Life Cycle:
Maximum Size:
35 centimetres tall
Beaches, cliffs, ditches, fields, gardens, grassland, heathland, hedgerows, lawns, meadows, moorland, mountains, parks, riverbanks, roadsides, rocky places, sand dunes, scrub, sea cliffs, seaside, towns, walls, wasteland, waterside, woodland.

Yellow, many petals
Leafless flower stalks contain a milky sap. Yellow flowers, often reddish underneath, up to 6cm wide.
The fruit is a pappus. A spherical head of white seeds, often known as a 'clock'. The seeds are called 'achenes'.
Variable in shape and having basal leaves only. They have deep lobed, long leaves, up to 30cm. The word 'dandelion' comes from the French for 'Lion's tooth'. This is referring to the shape of the leaf margins. In the UK there are more than 230 species of Dandelion, all with subtle differences.
The fragrance of dandelion flowers in the UK can be described as mildly honey-like, emitting a subtle and sweet aroma.
Other Names:
Bitterwort, Blow-ball, Cankerwort, Clockflower, Irish Daisy, Lion's Tooth, Priest's Crown, Puffball, Swine's Snout, Tell-time, Yellow Gowan.
Frequency (UK):

Similar Species

Other Information


Taraxacum officinale, also known as the common dandelion, is a flowering plant that belongs to the family Asteraceae. It is native to Europe and Asia, but it can be found all over the world, including North America. The plant has bright yellow flowers that bloom in the spring and summer, and it produces seeds with fluffy white tops that are carried by the wind. The leaves of the plant are long and jagged, and the root is a long, thin taproot that is often used medicinally. Dandelions are known for their ability to grow in a variety of habitats and their ability to tolerate a range of conditions, including drought and poor soil quality. They are also popular as a food source and are used in various cuisines around the world.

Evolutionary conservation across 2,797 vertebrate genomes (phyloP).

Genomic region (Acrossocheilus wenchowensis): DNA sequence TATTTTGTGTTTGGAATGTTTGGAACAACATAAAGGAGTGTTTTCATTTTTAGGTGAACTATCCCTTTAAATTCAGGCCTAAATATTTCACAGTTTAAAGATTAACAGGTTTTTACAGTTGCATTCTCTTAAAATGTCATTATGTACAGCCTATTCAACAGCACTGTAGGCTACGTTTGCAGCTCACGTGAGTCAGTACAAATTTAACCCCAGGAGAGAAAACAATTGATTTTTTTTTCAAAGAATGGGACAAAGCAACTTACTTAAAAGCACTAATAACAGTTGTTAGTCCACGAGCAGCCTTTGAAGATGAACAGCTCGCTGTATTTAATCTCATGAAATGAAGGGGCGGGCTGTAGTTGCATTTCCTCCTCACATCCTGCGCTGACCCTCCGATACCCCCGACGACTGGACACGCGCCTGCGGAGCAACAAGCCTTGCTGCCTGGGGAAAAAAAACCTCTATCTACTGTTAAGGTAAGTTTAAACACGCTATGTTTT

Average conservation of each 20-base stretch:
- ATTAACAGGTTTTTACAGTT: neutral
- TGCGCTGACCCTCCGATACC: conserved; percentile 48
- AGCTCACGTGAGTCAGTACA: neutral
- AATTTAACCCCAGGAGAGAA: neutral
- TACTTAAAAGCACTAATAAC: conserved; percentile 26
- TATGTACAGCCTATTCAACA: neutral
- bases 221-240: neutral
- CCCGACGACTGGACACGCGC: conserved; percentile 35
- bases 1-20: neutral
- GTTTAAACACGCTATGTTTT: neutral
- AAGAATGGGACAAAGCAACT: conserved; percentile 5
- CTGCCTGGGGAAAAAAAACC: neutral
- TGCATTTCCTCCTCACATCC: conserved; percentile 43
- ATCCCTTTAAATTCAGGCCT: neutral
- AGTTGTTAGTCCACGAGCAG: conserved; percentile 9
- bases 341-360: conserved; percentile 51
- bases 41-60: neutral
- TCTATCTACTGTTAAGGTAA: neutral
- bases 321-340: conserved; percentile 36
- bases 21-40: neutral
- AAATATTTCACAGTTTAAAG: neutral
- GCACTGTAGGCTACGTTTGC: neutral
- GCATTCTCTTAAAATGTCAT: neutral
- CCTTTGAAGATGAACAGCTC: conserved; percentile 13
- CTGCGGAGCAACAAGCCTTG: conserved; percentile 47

The Common Dandelion (Taraxacum officinale) is a perennial herb that is found in many parts of the world. It is a member of the Asteraceae family, which also includes other plants such as chrysanthemums and sunflowers.

Dandelions are well-known for their bright yellow flowers that appear in the spring and summer. The flowers are actually made up of many small individual florets, which eventually turn into the familiar puffball-like seed heads that can be blown away by the wind. The dandelion's leaves are long and jagged, and are typically a deep green color.

The common dandelion is often considered a weed by many people, as it can quickly spread and take over a lawn or garden. However, it is also valued for its medicinal properties and as a food source. The leaves and roots of the dandelion can be used to make tea, which is believed to have diuretic properties and may be helpful in treating conditions such as high blood pressure. The leaves can also be eaten raw or cooked, and are rich in vitamins A and C as well as iron and calcium.